Kimberly Kagan is a Senior Instructor with the Hertog War Studies Program and founder and president of the Institute for the Study of War. She is a military historian who has taught at the U.S. Military Academy at West Point, Yale, Georgetown, and American University.
Daniel Blumenthal is the Director of Asian Studies at the American Enterprise Institute, where he focuses on East Asian security issues and Sino-American relations. Mr. Blumenthal has both served in and advised the U.S. government on China issues for over a decade.
Eric Brown is a senior fellow at Hudson Institute where he studies Asian and Middle East affairs, international security and development, alternative geopolitical futures, and U.S. diplomacy and strategy. In recent years, his work has focused on the contest over order in West Asia, the geostrategic ramifications of growing Trans-Asian connectivity, coping with state fragility, and U.S. security strategy.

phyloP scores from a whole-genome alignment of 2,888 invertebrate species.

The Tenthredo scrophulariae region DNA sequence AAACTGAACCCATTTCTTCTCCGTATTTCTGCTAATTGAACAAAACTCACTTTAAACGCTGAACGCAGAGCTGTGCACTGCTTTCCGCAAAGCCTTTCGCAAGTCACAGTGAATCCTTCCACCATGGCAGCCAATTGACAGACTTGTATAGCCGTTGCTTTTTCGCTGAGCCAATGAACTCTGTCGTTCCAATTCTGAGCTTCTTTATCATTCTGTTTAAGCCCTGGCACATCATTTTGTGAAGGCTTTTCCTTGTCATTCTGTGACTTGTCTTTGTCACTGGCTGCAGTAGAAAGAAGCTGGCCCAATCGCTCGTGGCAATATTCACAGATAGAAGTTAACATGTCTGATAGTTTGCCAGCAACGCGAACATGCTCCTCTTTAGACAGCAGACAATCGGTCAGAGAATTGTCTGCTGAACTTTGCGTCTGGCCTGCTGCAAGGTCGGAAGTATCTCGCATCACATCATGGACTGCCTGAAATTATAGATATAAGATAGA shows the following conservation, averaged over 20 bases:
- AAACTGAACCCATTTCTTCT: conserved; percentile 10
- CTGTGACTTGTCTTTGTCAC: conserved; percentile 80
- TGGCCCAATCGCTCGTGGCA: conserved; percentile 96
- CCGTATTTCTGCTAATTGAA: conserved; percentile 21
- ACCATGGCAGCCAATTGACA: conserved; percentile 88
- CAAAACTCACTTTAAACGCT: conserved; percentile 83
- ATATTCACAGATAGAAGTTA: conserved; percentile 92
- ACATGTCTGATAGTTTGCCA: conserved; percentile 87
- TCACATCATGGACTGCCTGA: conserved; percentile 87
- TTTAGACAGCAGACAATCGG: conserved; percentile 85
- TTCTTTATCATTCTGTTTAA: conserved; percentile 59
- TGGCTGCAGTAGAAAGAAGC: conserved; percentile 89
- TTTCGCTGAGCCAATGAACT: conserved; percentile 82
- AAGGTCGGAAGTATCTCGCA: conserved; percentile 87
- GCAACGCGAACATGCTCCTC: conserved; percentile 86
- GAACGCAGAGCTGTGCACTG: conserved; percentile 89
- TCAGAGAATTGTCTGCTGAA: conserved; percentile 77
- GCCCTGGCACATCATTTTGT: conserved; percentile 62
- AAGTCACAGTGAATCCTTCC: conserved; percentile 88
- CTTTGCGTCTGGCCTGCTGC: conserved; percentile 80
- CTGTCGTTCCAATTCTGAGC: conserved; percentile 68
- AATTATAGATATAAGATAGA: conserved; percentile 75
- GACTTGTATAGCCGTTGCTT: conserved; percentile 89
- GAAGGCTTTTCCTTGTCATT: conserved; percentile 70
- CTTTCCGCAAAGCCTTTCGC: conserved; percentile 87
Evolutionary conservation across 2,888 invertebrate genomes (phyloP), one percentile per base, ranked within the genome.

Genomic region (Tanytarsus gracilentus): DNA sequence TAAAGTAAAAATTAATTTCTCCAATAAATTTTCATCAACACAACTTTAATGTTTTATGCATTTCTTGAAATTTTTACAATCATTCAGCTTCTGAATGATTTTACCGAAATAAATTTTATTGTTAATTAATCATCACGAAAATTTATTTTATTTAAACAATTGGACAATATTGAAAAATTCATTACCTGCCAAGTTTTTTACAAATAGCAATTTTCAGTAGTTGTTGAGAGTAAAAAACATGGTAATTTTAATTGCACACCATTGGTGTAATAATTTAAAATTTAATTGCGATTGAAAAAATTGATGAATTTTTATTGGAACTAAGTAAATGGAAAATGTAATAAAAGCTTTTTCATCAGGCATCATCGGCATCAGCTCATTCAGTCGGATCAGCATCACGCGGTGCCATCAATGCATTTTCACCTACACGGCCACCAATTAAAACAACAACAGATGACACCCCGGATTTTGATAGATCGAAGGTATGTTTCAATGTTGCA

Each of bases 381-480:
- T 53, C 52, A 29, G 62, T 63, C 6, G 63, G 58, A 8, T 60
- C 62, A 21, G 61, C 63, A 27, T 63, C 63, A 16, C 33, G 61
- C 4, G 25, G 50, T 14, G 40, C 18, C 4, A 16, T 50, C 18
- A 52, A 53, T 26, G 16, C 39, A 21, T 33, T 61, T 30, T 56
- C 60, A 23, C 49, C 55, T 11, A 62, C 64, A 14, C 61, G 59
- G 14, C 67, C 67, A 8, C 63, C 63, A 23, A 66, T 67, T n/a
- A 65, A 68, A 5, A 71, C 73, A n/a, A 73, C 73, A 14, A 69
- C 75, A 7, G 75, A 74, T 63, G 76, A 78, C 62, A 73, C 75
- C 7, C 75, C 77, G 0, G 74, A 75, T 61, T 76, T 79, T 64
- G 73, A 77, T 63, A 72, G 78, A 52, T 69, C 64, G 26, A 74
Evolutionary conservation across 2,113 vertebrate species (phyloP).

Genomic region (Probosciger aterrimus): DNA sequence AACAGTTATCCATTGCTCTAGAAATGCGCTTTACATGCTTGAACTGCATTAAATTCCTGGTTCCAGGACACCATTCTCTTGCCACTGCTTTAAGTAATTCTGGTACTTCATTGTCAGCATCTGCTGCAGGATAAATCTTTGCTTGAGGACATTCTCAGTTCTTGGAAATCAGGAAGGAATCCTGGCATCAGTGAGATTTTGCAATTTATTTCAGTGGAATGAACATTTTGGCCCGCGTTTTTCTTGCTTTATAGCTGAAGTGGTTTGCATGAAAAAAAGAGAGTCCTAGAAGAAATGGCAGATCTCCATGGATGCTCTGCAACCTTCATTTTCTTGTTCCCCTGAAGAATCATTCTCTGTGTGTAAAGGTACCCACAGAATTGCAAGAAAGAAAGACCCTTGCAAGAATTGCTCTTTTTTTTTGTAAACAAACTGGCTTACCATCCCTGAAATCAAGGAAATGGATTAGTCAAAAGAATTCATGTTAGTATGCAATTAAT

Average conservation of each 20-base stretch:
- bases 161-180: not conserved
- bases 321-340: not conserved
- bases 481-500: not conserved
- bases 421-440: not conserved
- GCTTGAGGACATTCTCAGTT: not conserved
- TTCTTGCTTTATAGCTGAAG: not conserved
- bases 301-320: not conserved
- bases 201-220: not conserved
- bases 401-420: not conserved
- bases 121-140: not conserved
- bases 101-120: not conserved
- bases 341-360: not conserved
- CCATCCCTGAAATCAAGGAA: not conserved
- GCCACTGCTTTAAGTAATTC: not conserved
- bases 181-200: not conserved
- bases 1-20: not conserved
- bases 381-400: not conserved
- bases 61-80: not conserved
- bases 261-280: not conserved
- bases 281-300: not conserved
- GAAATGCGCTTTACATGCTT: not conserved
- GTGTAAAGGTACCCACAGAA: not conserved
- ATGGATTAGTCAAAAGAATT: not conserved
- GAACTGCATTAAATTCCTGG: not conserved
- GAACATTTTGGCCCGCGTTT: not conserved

Christopher Walker is Vice President for Studies and Analysis at the National Endowment for Democracy. Prior to joining the NED, Walker was Vice President for Strategy and Analysis at Freedom House.
Vance Serchuk is Executive Director of the KKR Global Institute and an Adjunct Senior Fellow at the Center for a New American Security. Prior to joining KKR, Mr. Serchuk served for six years as the senior national security advisor to Senator Joseph Lieberman (I-Connecticut).